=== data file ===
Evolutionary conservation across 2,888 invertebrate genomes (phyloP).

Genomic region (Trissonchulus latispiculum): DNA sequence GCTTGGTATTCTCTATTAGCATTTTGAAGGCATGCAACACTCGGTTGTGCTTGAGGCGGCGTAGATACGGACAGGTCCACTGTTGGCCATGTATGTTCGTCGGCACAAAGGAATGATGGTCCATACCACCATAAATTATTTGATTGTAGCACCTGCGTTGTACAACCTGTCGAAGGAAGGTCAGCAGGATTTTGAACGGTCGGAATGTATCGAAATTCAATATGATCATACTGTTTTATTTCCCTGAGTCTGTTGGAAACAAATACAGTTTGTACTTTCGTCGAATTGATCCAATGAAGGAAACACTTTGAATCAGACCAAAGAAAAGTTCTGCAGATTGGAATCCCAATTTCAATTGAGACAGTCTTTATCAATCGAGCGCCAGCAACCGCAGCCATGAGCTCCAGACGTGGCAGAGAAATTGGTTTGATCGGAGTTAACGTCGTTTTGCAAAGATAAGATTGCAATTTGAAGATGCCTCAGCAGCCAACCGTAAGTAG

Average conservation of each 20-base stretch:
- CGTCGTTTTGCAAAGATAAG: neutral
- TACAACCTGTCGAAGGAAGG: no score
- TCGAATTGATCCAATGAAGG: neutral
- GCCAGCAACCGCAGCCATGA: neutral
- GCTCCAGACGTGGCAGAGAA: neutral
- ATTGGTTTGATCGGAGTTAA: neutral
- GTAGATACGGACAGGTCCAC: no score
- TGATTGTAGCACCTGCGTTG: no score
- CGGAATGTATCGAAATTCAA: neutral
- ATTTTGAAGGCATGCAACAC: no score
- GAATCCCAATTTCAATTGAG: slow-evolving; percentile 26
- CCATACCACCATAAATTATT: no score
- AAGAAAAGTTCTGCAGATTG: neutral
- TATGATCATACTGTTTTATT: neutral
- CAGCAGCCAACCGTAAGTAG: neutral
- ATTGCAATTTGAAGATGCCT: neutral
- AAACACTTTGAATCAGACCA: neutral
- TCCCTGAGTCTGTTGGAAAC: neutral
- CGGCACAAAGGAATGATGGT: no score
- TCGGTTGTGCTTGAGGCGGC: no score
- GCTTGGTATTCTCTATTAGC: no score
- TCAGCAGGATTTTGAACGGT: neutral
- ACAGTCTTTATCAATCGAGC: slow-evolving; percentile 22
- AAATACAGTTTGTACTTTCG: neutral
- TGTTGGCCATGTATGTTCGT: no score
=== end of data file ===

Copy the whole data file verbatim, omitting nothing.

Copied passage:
Evolutionary conservation across 2,888 invertebrate genomes (phyloP).

Genomic region (Trissonchulus latispiculum): DNA sequence GCTTGGTATTCTCTATTAGCATTTTGAAGGCATGCAACACTCGGTTGTGCTTGAGGCGGCGTAGATACGGACAGGTCCACTGTTGGCCATGTATGTTCGTCGGCACAAAGGAATGATGGTCCATACCACCATAAATTATTTGATTGTAGCACCTGCGTTGTACAACCTGTCGAAGGAAGGTCAGCAGGATTTTGAACGGTCGGAATGTATCGAAATTCAATATGATCATACTGTTTTATTTCCCTGAGTCTGTTGGAAACAAATACAGTTTGTACTTTCGTCGAATTGATCCAATGAAGGAAACACTTTGAATCAGACCAAAGAAAAGTTCTGCAGATTGGAATCCCAATTTCAATTGAGACAGTCTTTATCAATCGAGCGCCAGCAACCGCAGCCATGAGCTCCAGACGTGGCAGAGAAATTGGTTTGATCGGAGTTAACGTCGTTTTGCAAAGATAAGATTGCAATTTGAAGATGCCTCAGCAGCCAACCGTAAGTAG

Average conservation of each 20-base stretch:
- CGTCGTTTTGCAAAGATAAG: neutral
- TACAACCTGTCGAAGGAAGG: no score
- TCGAATTGATCCAATGAAGG: neutral
- GCCAGCAACCGCAGCCATGA: neutral
- GCTCCAGACGTGGCAGAGAA: neutral
- ATTGGTTTGATCGGAGTTAA: neutral
- GTAGATACGGACAGGTCCAC: no score
- TGATTGTAGCACCTGCGTTG: no score
- CGGAATGTATCGAAATTCAA: neutral
- ATTTTGAAGGCATGCAACAC: no score
- GAATCCCAATTTCAATTGAG: slow-evolving; percentile 26
- CCATACCACCATAAATTATT: no score
- AAGAAAAGTTCTGCAGATTG: neutral
- TATGATCATACTGTTTTATT: neutral
- CAGCAGCCAACCGTAAGTAG: neutral
- ATTGCAATTTGAAGATGCCT: neutral
- AAACACTTTGAATCAGACCA: neutral
- TCCCTGAGTCTGTTGGAAAC: neutral
- CGGCACAAAGGAATGATGGT: no score
- TCGGTTGTGCTTGAGGCGGC: no score
- GCTTGGTATTCTCTATTAGC: no score
- TCAGCAGGATTTTGAACGGT: neutral
- ACAGTCTTTATCAATCGAGC: slow-evolving; percentile 22
- AAATACAGTTTGTACTTTCG: neutral
- TGTTGGCCATGTATGTTCGT: no score